Commissioner takes Ontario to task for environmental neglect, cites long-standing lack of capacity as root cause
The trail of problems, failures and shortcomings relating to environmental protection has crossed the line from mismanagement into fundamental neglect of the environment on the part of the Ontario government. Such neglect will have grave and long-lasting consequences, says Gord Miller, Environmental Commissioner of Ontario (ECO), in his 2005-2006 annual report, aptly titled Neglecting our Obligations. The report, presented to the provincial Legislature on October 3, points directly to long-standing, systemic underfunding of the key ministries of Environment and of Natural Resources as the root cause.
"In the past year I have come to the discouraging realization that there is just too much left undone in too many areas of environmental protection," Miller says. "When we neglect our obligations to the natural environment, we are also forgetting our responsibilities to future generations. They will be dealing with the consequences of our actions, and especially our inaction, for years into the future."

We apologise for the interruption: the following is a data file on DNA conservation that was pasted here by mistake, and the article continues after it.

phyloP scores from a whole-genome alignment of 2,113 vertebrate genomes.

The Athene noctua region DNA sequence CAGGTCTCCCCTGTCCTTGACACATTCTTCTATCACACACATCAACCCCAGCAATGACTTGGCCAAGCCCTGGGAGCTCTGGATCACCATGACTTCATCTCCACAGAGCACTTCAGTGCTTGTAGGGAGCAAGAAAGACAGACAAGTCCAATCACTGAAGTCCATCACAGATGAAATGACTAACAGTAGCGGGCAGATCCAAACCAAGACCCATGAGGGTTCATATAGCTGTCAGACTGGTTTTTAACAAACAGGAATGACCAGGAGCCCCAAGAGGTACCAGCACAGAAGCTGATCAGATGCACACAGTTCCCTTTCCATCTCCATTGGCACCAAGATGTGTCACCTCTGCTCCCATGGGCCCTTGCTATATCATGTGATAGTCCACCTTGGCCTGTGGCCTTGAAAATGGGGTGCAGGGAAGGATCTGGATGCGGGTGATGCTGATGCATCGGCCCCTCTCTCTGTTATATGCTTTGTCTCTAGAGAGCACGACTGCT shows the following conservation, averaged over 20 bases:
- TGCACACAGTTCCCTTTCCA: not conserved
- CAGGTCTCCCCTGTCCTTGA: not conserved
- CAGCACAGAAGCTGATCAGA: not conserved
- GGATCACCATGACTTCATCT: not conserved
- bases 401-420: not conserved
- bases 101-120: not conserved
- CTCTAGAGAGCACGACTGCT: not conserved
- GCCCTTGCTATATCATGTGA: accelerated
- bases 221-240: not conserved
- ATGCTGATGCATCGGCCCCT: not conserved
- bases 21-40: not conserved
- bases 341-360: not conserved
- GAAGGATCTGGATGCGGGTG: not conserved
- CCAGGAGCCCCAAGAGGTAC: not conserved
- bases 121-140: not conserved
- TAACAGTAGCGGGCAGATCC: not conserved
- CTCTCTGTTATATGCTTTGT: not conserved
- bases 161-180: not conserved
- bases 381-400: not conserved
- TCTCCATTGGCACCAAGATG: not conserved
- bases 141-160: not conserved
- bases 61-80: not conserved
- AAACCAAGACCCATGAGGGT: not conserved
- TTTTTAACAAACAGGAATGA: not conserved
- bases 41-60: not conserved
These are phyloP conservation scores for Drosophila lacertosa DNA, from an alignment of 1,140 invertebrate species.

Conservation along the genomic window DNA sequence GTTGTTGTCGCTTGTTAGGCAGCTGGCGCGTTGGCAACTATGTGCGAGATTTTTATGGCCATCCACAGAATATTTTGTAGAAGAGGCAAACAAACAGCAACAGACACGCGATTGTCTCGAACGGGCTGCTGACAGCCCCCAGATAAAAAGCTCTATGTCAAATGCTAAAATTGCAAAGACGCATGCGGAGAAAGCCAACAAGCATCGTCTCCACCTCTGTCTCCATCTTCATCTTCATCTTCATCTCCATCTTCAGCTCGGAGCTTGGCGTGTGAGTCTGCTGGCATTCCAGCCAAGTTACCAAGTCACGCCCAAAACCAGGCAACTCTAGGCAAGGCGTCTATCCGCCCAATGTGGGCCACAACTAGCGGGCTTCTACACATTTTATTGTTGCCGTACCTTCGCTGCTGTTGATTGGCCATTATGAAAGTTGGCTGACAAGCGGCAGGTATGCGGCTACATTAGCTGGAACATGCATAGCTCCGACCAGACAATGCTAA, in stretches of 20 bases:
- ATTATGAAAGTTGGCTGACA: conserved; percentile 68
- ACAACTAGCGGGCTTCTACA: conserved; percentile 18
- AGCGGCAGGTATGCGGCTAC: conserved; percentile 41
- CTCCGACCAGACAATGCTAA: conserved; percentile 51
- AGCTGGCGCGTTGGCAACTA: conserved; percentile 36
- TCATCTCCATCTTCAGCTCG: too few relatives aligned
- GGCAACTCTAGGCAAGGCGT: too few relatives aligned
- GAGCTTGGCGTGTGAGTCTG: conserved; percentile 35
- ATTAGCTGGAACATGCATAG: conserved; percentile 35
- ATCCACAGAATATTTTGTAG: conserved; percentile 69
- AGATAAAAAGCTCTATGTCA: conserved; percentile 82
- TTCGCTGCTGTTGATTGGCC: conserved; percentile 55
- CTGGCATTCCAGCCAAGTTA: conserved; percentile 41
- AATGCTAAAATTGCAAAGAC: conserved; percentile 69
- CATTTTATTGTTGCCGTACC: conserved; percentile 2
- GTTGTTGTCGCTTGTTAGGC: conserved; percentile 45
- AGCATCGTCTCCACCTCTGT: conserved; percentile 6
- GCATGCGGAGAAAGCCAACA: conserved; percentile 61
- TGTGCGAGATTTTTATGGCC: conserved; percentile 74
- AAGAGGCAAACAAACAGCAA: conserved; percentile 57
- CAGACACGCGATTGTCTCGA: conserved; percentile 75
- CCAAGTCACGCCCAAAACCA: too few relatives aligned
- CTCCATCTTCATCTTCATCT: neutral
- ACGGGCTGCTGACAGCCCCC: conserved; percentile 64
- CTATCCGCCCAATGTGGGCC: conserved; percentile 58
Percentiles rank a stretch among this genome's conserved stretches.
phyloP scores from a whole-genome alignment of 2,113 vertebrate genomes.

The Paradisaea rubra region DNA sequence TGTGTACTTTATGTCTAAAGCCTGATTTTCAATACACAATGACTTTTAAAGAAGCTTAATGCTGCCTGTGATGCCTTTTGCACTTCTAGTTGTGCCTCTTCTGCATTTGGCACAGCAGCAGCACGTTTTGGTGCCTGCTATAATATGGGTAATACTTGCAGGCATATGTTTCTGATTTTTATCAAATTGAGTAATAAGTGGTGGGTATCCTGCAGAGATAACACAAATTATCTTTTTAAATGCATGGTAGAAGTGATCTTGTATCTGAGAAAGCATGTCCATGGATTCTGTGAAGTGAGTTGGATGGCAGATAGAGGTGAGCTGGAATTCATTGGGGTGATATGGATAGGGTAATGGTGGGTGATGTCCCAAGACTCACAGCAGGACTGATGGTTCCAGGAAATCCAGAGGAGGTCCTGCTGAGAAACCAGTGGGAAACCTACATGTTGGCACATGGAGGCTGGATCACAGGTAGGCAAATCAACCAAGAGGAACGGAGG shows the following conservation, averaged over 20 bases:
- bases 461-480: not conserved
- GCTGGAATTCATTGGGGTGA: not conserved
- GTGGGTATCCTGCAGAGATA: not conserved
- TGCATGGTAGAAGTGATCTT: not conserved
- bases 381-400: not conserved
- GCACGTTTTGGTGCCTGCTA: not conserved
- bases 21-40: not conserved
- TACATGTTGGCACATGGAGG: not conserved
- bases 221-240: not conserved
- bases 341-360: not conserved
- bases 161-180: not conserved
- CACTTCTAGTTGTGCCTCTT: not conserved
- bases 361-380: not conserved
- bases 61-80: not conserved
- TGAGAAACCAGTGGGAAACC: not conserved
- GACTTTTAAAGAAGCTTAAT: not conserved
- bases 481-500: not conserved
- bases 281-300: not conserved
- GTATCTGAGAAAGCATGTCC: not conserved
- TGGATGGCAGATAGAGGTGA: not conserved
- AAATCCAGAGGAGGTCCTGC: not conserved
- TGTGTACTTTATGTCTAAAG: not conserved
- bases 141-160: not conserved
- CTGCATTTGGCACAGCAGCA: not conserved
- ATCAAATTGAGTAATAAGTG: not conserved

In evaluating compliance by provincial ministries with Ontario's Environmental Bill of Rights (EBR) legislation, the report cites examples of government inaction in almost every area of environmental management - climate change, air and water quality, waste diversion and landfills, and aggregate extraction. The ECO has made 14 recommendations to address the issues and concerns raised.